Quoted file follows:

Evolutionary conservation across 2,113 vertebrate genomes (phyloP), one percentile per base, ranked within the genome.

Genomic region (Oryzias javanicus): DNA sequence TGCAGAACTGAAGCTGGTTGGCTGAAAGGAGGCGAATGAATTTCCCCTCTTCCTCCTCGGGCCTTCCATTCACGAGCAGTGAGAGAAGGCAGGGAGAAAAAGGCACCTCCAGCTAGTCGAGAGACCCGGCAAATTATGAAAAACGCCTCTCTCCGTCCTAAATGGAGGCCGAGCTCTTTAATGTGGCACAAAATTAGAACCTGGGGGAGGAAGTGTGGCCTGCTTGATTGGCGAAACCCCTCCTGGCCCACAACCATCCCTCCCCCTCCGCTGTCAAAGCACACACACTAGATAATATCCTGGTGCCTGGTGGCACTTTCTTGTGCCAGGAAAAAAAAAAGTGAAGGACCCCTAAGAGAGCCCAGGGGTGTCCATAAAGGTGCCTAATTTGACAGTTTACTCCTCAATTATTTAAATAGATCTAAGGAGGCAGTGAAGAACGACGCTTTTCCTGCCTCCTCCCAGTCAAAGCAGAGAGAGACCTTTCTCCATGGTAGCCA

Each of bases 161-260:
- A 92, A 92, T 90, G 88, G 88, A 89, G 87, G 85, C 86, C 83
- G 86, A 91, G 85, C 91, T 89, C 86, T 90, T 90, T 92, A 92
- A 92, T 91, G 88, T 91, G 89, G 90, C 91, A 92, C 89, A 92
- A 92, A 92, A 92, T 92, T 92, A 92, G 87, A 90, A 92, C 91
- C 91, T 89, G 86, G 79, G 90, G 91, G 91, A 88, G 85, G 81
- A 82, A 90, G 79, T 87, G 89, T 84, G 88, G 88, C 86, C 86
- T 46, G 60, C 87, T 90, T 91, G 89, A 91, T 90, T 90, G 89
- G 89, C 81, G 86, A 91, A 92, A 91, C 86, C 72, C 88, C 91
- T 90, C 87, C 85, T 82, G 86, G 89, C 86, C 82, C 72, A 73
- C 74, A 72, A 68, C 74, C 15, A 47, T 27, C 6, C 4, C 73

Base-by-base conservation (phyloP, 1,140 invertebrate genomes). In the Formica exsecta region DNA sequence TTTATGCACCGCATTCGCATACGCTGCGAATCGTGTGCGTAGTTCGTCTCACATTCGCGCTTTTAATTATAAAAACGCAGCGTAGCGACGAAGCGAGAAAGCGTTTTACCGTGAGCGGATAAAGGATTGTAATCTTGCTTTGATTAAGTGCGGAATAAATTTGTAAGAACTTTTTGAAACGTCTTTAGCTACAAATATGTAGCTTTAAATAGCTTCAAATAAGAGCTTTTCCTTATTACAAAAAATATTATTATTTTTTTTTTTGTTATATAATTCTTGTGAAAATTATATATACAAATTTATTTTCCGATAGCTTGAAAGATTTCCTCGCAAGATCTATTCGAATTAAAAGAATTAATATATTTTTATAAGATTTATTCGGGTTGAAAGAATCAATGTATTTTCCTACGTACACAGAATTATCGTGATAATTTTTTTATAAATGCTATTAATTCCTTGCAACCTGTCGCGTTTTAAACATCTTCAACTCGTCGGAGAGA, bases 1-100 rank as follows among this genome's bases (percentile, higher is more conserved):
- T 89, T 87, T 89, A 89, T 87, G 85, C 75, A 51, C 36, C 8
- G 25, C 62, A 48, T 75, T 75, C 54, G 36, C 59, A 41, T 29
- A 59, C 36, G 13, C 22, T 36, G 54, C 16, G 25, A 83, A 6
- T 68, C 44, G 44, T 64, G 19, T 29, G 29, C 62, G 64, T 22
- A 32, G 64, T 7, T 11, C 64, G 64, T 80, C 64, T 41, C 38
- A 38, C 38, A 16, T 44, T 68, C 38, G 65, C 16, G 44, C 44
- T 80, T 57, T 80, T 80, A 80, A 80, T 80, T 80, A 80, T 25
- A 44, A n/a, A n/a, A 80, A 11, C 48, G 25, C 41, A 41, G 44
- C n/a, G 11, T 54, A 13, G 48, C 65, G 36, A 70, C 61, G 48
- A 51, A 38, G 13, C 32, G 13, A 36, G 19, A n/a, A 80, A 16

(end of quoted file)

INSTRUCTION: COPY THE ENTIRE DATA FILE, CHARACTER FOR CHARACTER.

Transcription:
Evolutionary conservation across 2,113 vertebrate genomes (phyloP), one percentile per base, ranked within the genome.

Genomic region (Oryzias javanicus): DNA sequence TGCAGAACTGAAGCTGGTTGGCTGAAAGGAGGCGAATGAATTTCCCCTCTTCCTCCTCGGGCCTTCCATTCACGAGCAGTGAGAGAAGGCAGGGAGAAAAAGGCACCTCCAGCTAGTCGAGAGACCCGGCAAATTATGAAAAACGCCTCTCTCCGTCCTAAATGGAGGCCGAGCTCTTTAATGTGGCACAAAATTAGAACCTGGGGGAGGAAGTGTGGCCTGCTTGATTGGCGAAACCCCTCCTGGCCCACAACCATCCCTCCCCCTCCGCTGTCAAAGCACACACACTAGATAATATCCTGGTGCCTGGTGGCACTTTCTTGTGCCAGGAAAAAAAAAAGTGAAGGACCCCTAAGAGAGCCCAGGGGTGTCCATAAAGGTGCCTAATTTGACAGTTTACTCCTCAATTATTTAAATAGATCTAAGGAGGCAGTGAAGAACGACGCTTTTCCTGCCTCCTCCCAGTCAAAGCAGAGAGAGACCTTTCTCCATGGTAGCCA

Each of bases 161-260:
- A 92, A 92, T 90, G 88, G 88, A 89, G 87, G 85, C 86, C 83
- G 86, A 91, G 85, C 91, T 89, C 86, T 90, T 90, T 92, A 92
- A 92, T 91, G 88, T 91, G 89, G 90, C 91, A 92, C 89, A 92
- A 92, A 92, A 92, T 92, T 92, A 92, G 87, A 90, A 92, C 91
- C 91, T 89, G 86, G 79, G 90, G 91, G 91, A 88, G 85, G 81
- A 82, A 90, G 79, T 87, G 89, T 84, G 88, G 88, C 86, C 86
- T 46, G 60, C 87, T 90, T 91, G 89, A 91, T 90, T 90, G 89
- G 89, C 81, G 86, A 91, A 92, A 91, C 86, C 72, C 88, C 91
- T 90, C 87, C 85, T 82, G 86, G 89, C 86, C 82, C 72, A 73
- C 74, A 72, A 68, C 74, C 15, A 47, T 27, C 6, C 4, C 73

Base-by-base conservation (phyloP, 1,140 invertebrate genomes). In the Formica exsecta region DNA sequence TTTATGCACCGCATTCGCATACGCTGCGAATCGTGTGCGTAGTTCGTCTCACATTCGCGCTTTTAATTATAAAAACGCAGCGTAGCGACGAAGCGAGAAAGCGTTTTACCGTGAGCGGATAAAGGATTGTAATCTTGCTTTGATTAAGTGCGGAATAAATTTGTAAGAACTTTTTGAAACGTCTTTAGCTACAAATATGTAGCTTTAAATAGCTTCAAATAAGAGCTTTTCCTTATTACAAAAAATATTATTATTTTTTTTTTTGTTATATAATTCTTGTGAAAATTATATATACAAATTTATTTTCCGATAGCTTGAAAGATTTCCTCGCAAGATCTATTCGAATTAAAAGAATTAATATATTTTTATAAGATTTATTCGGGTTGAAAGAATCAATGTATTTTCCTACGTACACAGAATTATCGTGATAATTTTTTTATAAATGCTATTAATTCCTTGCAACCTGTCGCGTTTTAAACATCTTCAACTCGTCGGAGAGA, bases 1-100 rank as follows among this genome's bases (percentile, higher is more conserved):
- T 89, T 87, T 89, A 89, T 87, G 85, C 75, A 51, C 36, C 8
- G 25, C 62, A 48, T 75, T 75, C 54, G 36, C 59, A 41, T 29
- A 59, C 36, G 13, C 22, T 36, G 54, C 16, G 25, A 83, A 6
- T 68, C 44, G 44, T 64, G 19, T 29, G 29, C 62, G 64, T 22
- A 32, G 64, T 7, T 11, C 64, G 64, T 80, C 64, T 41, C 38
- A 38, C 38, A 16, T 44, T 68, C 38, G 65, C 16, G 44, C 44
- T 80, T 57, T 80, T 80, A 80, A 80, T 80, T 80, A 80, T 25
- A 44, A n/a, A n/a, A 80, A 11, C 48, G 25, C 41, A 41, G 44
- C n/a, G 11, T 54, A 13, G 48, C 65, G 36, A 70, C 61, G 48
- A 51, A 38, G 13, C 32, G 13, A 36, G 19, A n/a, A 80, A 16